In a race that will be closely watched globally for its military and economic implications, technology billionaire businessman Terry Gou has lost his bid to represent the opposition Nationalist Party in next year’s Taiwan presidential election, Taiwan’s Central News Agency reported today.
The Nationalists, also known as the Kuomintang, or KMT, nominated New Taipei Mayor Hou Yu-ih as the party’s presidential candidate today. Hou will face Taiwan Vice President Lai Ching-te, the candidate of ruling Democratic Progressive Party, and former Taipei Mayor Ko Wen-je from the smaller Taiwan People’s Party in the election scheduled for January.
Beijing claims sovereignty over the self-ruled island of 24 million people, and has stepped up military exercises around Taiwan following a visit by then U.S. House of Representatives Speaker Nancy Pelosi last August. U.S-China ties have further spiraled downward of late in connection with Beijing’s close relationship with Russia, its suspected sending of a spy balloon over militarily sensitive parts of the U.S., and raids on U.S. consulting and due diligence firms in the country, among other issues.
A rags-to-riches entrepreneur, Gou also ran for president in 2019, citing a message from sea goddess Matsu, only to lose and then quit the KMT. His image as successful founder of Hon Hai Precision, one of the world’s largest contract manufacturers and a key Apple supplier, was hurt at the end of last year by labor woes at the company’s huge iPhone factory in the mainland. Hon Hai’s investment plans at Lordstown Motors in Ohio have also faced setbacks. Nasdaq-traded Lordstown shares have lost 87% of their value in the past year.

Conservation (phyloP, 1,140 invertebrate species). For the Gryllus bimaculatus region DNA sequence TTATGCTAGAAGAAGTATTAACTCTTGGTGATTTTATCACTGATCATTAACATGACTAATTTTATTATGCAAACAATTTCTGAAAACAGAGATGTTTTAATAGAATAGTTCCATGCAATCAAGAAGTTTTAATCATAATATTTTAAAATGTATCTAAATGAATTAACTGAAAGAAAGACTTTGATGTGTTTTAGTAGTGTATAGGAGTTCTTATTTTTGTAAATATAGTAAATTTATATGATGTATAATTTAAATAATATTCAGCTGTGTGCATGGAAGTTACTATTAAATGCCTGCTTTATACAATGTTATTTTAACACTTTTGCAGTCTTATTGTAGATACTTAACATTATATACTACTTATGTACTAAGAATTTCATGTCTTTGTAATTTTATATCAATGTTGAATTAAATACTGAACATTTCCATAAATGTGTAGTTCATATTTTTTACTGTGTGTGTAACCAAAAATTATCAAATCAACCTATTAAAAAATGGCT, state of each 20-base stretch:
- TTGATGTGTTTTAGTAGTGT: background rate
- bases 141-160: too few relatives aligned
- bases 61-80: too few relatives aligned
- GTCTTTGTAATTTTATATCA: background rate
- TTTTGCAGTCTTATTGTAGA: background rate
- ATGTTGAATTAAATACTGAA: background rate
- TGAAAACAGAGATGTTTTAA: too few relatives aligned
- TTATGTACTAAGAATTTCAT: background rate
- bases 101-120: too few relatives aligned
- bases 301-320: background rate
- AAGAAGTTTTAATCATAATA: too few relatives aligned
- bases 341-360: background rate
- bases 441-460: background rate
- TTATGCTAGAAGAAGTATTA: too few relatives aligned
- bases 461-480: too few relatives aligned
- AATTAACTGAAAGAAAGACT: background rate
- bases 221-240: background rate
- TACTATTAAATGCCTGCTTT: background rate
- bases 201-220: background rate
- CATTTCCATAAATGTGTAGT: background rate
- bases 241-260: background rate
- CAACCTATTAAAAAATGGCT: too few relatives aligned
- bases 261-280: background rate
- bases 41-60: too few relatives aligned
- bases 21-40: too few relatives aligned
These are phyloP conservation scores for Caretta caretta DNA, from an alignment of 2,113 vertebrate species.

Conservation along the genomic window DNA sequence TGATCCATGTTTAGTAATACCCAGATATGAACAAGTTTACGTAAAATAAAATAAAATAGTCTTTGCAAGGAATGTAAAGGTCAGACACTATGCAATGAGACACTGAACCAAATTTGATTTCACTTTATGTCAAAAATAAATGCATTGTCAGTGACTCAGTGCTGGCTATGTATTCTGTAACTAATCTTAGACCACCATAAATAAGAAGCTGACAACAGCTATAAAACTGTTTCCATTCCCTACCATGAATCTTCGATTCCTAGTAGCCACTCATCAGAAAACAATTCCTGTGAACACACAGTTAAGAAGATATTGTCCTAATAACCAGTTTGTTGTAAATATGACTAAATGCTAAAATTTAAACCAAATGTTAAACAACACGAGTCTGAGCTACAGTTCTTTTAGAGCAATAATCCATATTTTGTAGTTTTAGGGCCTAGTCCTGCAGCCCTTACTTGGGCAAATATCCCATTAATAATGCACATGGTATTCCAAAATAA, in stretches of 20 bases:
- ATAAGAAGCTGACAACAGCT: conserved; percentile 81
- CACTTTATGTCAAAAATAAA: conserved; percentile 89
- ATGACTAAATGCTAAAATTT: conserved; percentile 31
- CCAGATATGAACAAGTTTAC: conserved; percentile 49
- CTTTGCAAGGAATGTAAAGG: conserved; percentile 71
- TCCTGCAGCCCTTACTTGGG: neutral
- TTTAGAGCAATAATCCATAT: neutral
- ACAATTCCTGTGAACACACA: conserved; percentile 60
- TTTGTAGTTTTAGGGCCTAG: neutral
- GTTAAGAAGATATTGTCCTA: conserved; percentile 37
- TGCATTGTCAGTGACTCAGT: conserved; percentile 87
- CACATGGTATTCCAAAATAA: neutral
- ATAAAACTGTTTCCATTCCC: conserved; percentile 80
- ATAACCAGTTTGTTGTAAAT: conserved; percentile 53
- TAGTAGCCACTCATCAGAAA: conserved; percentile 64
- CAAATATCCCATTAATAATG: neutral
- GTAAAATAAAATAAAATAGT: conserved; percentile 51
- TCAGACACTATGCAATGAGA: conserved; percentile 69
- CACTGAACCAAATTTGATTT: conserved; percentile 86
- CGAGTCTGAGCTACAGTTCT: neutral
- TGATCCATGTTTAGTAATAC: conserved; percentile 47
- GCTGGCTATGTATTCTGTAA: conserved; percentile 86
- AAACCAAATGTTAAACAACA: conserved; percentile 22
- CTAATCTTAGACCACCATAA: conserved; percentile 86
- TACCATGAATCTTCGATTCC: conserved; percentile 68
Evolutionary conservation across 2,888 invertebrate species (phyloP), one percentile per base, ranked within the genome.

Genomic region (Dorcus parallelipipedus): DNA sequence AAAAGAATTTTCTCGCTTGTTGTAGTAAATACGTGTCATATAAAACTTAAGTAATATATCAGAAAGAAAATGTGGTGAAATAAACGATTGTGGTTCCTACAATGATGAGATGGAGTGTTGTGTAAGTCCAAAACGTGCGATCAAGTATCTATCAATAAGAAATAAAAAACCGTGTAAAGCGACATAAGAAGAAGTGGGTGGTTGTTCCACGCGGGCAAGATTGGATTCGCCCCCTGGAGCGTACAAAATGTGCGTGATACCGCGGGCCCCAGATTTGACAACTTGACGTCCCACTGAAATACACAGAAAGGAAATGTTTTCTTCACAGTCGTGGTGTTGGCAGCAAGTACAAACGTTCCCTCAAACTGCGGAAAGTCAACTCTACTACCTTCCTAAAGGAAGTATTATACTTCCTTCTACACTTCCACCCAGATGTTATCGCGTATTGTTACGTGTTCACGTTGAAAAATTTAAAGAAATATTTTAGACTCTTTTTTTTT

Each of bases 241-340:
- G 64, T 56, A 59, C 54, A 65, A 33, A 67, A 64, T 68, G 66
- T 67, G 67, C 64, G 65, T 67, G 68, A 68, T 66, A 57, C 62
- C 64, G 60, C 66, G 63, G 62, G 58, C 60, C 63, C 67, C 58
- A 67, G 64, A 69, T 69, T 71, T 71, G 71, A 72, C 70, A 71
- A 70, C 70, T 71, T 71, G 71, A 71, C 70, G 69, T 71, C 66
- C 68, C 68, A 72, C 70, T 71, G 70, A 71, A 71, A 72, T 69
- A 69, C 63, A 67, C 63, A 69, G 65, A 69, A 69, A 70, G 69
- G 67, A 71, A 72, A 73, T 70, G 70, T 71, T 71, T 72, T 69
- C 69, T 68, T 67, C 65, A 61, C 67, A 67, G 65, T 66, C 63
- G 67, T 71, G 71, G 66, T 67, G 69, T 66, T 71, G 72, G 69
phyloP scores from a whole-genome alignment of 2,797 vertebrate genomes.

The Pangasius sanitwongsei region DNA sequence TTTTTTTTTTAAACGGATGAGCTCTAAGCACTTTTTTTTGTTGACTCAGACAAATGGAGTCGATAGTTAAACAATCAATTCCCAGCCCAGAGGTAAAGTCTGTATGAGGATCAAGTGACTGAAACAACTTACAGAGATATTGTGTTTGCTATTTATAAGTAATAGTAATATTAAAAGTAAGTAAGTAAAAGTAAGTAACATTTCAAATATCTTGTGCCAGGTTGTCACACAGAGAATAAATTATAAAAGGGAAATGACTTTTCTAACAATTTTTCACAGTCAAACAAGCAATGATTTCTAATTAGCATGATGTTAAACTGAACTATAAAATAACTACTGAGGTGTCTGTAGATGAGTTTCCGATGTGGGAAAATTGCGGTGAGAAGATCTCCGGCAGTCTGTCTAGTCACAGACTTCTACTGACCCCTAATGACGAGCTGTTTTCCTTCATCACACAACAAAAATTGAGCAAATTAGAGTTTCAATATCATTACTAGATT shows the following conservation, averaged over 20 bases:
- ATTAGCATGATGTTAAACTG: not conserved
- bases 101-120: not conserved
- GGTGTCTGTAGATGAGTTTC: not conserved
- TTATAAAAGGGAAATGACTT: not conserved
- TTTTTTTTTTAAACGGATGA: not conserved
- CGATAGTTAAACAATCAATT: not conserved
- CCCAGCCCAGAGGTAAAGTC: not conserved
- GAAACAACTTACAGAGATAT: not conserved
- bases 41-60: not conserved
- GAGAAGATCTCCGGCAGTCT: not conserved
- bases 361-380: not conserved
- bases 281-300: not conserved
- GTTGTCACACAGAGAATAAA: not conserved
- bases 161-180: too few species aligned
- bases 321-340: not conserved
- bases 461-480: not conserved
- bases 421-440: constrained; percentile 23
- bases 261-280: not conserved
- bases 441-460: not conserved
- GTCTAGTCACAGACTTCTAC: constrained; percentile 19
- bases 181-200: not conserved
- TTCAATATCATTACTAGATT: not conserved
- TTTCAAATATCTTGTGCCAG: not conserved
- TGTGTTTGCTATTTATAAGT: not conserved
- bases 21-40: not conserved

Gou ranked No. 317 on the 2023 Forbes Billionaires List unveiled last month with an estimated fortune worth $7.2 billion. He stepped down as Hon Hai chairman in June 2019, after 45 years as leader.
The billionaire businessman, who formally sought the KMT’s nomination starting in April, pledged to support triumphant Hou. “I will keep my promise and do everything I can to support Mayor Hou to win the 2024 general election and get rid of the incompetent government,” Gou said in a FaceBook post, CNA reported.
Incumbent Taiwan President Tsai Ing-wen, who ranked No. 17 on the latest Forbes list of the World’s 100 Most Powerful Women last year, can’t run for the post again due to rules that limit her to two four-year terms.
The stakes are big. Taiwan is the world’s No. 22 economy and a vital source of semiconductors. Its chip industry leader Taiwan Semiconductor Manufacturing, or TSMC, one of the world’s largest chip makers, plans to invest $40 billion — one of the largest outlays by a foreign company in U.S. history — in a facility in Arizona. Warren Buffett’s Berkshire Hathaway said in a filing this month it has sold its entire stake in TSMC amid concerns about Taiwan’s future, reports said.
Other Apple suppliers from Taiwan besides TSMC and Hon Hai include Pegatron, Lite-On Technology, Inventec, Catcher Technology, Largan Precision and Compeq Manufacturing.
The differences between the KMT and Democratic Progressive Party on policy toward the mainland could be more perceived than real, Gallup pollster Tim Ting said in an interview last December. (See earlier post here.) The KMT is strong in northern Taiwan, where many mainland families settled in the late 1940s after then KMT leader Chiang Kai-Shek lost a civil war to the Communist Party’s Mao Zedong and moved its capital to Taipei.
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